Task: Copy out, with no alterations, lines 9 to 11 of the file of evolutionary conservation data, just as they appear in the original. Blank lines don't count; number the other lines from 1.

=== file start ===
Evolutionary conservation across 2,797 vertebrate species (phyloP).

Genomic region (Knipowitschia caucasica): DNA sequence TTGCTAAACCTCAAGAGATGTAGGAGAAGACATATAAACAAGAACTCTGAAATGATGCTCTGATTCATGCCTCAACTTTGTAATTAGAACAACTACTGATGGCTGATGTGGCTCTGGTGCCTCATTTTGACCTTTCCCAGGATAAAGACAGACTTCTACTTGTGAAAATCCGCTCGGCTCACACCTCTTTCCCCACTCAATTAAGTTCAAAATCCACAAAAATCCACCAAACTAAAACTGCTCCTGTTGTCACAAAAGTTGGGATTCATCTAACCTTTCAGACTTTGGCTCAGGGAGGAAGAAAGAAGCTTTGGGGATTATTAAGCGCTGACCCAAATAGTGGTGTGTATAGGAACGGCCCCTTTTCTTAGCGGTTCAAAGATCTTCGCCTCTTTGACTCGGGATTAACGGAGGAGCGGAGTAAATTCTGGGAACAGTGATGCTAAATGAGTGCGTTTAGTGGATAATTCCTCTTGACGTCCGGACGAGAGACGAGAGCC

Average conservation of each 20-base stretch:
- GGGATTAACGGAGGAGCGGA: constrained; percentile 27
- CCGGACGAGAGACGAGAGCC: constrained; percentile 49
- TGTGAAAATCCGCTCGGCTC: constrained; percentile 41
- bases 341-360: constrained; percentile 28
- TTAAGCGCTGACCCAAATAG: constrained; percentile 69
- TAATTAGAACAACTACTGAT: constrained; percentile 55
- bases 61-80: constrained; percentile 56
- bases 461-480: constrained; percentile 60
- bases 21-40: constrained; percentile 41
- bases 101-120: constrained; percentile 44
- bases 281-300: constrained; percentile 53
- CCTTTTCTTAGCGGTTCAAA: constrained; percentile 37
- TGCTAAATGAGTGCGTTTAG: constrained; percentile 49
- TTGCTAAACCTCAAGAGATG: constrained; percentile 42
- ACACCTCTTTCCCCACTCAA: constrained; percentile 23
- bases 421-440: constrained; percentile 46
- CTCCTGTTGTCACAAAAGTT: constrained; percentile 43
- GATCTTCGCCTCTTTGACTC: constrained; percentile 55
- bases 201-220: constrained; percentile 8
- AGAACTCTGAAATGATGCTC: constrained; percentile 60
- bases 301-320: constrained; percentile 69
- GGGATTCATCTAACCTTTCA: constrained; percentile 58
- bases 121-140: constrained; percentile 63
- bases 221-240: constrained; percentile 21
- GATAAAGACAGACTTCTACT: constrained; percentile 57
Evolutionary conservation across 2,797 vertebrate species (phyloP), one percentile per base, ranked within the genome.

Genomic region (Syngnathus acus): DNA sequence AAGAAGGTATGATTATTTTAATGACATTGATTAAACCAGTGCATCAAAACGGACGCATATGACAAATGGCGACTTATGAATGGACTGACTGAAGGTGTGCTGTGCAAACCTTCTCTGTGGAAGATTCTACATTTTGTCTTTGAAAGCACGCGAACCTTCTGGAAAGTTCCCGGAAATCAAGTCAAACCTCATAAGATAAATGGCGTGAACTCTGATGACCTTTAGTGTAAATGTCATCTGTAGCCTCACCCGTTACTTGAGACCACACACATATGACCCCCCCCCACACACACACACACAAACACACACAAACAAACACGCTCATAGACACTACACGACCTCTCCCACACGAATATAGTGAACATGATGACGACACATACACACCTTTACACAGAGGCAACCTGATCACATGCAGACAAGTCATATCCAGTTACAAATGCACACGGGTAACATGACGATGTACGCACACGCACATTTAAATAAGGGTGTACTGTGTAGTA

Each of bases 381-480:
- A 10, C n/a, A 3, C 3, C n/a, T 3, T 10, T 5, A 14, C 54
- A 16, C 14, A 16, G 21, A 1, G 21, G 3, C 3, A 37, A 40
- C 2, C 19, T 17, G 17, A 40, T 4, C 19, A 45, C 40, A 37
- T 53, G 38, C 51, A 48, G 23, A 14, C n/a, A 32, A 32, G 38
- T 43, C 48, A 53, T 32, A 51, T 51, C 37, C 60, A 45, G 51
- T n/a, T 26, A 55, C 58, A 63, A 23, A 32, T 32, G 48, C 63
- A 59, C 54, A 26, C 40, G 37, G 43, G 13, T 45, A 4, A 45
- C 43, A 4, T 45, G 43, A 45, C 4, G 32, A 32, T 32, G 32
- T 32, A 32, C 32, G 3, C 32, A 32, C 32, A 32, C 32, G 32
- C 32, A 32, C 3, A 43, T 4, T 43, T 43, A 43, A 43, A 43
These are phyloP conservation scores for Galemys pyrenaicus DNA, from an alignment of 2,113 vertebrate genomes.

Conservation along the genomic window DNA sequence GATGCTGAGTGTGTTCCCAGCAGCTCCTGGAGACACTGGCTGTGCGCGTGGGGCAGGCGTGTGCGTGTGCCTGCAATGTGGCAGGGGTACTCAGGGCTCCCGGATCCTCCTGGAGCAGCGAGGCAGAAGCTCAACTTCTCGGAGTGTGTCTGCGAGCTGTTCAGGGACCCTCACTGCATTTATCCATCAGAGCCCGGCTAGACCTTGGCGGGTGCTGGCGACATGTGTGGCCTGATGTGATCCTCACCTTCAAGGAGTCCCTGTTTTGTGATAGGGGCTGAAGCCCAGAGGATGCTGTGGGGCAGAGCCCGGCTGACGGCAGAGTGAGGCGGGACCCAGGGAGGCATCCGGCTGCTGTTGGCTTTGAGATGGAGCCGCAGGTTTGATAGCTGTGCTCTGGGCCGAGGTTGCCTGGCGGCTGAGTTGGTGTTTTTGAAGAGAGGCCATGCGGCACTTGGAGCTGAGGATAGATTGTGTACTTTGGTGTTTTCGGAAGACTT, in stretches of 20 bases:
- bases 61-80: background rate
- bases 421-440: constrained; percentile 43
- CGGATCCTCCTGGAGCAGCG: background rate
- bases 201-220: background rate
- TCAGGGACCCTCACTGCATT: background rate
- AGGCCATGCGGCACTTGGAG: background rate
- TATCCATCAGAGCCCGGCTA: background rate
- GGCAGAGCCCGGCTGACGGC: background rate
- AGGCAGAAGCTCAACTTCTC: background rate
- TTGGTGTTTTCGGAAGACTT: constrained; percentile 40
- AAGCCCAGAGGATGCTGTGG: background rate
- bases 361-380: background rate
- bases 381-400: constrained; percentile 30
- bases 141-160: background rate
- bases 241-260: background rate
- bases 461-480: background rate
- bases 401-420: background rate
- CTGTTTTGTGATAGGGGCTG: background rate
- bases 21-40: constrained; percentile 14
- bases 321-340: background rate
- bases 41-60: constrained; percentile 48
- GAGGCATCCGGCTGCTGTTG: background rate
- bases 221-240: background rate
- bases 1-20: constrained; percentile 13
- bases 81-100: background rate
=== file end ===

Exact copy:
- TAATTAGAACAACTACTGAT: constrained; percentile 55
- bases 61-80: constrained; percentile 56
- bases 461-480: constrained; percentile 60